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Japanese Industries Make Cuts To Reach Kyoto Goal

Auto industry one of several sectors offering some 2.6 million additional tons in annual greenhouse gas emission cuts to help the country reach its Kyoto Protocol target.

TOKYO (Kyodo) — The auto industry, along with three other Japanese industry sectors, offered Wednesday some 2.6 million tons in additional cuts in annual greenhouse gas emissions to help Japan achieve its emission reduction target under the Kyoto Protocol, government officials said.
At a joint meeting of advisory panels to the Environment Ministry and the Ministry of Economy, Trade and Industry, the Japan Automobile Manufacturers Association presented a plan to expand its emission cut from fiscal 1990 to 12.5 percent from an earlier 10 percent. The additional percentage amounts to some 190,000 tons.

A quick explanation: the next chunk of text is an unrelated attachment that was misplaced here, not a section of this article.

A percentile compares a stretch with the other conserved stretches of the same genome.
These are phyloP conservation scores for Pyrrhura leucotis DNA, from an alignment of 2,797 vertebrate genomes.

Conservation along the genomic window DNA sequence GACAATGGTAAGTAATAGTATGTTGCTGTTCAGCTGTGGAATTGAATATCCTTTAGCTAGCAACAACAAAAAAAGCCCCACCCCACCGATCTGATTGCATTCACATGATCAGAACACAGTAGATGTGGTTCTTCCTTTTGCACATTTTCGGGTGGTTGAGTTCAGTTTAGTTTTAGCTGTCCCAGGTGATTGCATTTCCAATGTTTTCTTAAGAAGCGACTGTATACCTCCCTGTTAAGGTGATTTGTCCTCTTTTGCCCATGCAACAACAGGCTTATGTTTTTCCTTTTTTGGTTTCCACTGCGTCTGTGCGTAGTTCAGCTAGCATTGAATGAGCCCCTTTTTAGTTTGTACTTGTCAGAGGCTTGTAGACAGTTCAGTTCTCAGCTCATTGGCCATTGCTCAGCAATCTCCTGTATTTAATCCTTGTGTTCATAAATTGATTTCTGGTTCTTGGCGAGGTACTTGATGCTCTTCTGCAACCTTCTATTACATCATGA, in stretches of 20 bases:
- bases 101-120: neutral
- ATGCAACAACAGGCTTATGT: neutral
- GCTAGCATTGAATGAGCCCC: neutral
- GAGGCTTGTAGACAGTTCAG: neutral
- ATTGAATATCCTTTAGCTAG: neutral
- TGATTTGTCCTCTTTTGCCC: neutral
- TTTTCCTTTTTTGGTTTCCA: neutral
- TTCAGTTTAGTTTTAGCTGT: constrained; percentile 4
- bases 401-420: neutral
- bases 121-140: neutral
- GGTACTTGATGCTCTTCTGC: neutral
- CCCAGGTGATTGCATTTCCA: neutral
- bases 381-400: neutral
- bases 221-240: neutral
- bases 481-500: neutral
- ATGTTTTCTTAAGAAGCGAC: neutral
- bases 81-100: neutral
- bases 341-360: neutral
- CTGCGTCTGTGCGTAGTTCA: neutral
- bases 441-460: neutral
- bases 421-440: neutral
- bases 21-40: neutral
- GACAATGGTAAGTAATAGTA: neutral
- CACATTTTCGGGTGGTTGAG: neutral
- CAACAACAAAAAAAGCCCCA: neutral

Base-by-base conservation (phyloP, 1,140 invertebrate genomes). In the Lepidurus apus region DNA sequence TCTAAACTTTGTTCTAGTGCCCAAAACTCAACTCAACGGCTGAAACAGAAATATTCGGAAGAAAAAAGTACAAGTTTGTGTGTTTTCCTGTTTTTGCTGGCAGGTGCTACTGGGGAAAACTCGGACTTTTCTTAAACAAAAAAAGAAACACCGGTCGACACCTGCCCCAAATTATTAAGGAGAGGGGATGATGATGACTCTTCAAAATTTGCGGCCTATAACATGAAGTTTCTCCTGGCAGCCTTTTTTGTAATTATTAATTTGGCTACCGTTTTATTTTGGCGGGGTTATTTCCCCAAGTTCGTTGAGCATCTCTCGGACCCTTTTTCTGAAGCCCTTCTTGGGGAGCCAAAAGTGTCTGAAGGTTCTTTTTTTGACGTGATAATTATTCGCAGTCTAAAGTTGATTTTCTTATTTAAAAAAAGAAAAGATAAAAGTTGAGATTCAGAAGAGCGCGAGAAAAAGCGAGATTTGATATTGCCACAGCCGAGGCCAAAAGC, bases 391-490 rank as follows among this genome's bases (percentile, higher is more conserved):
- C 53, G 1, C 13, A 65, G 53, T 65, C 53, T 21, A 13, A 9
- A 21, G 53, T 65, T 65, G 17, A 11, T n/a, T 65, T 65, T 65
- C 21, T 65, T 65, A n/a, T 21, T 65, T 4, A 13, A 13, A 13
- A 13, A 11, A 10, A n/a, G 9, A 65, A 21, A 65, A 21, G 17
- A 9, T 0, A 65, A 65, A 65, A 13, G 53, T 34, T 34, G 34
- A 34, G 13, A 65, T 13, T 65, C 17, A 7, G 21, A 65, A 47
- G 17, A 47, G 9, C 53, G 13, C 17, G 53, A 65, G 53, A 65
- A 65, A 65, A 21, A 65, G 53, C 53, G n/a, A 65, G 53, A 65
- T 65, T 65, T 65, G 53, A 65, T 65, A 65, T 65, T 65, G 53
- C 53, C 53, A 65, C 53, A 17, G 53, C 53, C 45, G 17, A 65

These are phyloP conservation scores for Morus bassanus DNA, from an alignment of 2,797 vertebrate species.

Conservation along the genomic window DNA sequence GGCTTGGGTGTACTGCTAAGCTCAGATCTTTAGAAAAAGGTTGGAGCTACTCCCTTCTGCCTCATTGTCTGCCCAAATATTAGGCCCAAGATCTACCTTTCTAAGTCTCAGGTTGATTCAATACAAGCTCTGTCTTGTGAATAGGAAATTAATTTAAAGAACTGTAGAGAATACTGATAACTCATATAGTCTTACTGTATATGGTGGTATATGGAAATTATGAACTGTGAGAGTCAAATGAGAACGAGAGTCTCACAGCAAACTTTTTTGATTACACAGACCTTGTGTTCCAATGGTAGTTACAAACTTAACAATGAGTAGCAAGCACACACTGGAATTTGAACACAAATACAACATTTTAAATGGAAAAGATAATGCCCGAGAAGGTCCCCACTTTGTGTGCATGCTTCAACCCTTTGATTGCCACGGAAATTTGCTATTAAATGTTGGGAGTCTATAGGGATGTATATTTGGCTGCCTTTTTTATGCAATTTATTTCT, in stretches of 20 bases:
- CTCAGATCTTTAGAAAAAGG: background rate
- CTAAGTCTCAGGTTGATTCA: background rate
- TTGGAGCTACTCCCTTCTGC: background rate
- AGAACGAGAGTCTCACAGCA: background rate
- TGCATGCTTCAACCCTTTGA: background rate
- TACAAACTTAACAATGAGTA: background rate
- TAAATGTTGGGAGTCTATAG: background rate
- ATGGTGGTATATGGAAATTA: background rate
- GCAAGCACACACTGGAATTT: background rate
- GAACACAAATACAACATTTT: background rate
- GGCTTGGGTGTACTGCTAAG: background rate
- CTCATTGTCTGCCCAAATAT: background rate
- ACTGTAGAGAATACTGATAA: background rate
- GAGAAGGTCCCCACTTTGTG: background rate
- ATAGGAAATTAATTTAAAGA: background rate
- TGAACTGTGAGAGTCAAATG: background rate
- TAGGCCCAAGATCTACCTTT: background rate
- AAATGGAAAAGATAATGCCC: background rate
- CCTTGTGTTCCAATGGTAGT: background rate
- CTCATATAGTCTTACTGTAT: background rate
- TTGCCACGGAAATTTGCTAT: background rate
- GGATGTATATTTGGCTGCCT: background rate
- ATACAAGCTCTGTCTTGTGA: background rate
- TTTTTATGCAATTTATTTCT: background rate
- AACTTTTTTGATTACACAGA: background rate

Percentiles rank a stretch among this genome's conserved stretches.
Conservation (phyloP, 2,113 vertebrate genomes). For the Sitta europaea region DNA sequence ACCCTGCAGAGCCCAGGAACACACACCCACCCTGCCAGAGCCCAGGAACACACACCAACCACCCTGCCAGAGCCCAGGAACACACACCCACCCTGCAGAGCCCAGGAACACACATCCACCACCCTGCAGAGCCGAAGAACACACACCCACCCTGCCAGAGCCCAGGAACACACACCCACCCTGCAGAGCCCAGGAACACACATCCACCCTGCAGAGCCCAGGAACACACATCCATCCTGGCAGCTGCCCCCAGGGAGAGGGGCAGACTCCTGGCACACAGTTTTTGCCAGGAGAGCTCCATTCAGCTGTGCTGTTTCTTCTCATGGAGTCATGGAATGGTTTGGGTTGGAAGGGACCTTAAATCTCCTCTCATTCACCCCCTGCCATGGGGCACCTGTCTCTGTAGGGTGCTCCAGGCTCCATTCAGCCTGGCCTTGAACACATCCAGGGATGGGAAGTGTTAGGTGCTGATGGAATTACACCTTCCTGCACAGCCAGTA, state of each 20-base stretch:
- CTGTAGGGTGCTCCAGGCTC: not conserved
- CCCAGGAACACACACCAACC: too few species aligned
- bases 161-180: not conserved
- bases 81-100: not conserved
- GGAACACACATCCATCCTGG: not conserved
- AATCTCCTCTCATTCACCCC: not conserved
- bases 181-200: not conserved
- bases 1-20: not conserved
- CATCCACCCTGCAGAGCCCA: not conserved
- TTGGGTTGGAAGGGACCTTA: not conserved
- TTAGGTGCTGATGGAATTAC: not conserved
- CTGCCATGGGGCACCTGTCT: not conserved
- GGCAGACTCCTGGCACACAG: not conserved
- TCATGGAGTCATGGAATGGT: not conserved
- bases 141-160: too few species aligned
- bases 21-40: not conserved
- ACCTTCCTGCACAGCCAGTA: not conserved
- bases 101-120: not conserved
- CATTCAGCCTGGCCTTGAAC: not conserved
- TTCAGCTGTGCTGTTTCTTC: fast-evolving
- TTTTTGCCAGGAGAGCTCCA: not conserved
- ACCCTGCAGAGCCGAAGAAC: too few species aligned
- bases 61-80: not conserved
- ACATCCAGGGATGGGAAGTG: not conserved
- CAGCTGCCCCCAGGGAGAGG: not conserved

Four electrical machinery industry bodies offered 2.3 million tons in additional reductions.
The Japan Department Stores Association and the Japan Association of Chain Drug Stores also submitted additional emission reduction plans.
Under the 1997 Kyoto Protocol, Japan is required to cut its annual emissions of carbon dioxide and other greenhouse gases between fiscal 2008 and 2012 by 6 percent from the level in fiscal 1990.
Warning Japan will have to add 20 million to 34 million tons to its annual emission reduction plans in order to meet the requirement, the government has asked industry bodies to offer additional cuts.
Last Thursday, 13 other industries offered some 13 million tons in additional annual emission cuts.
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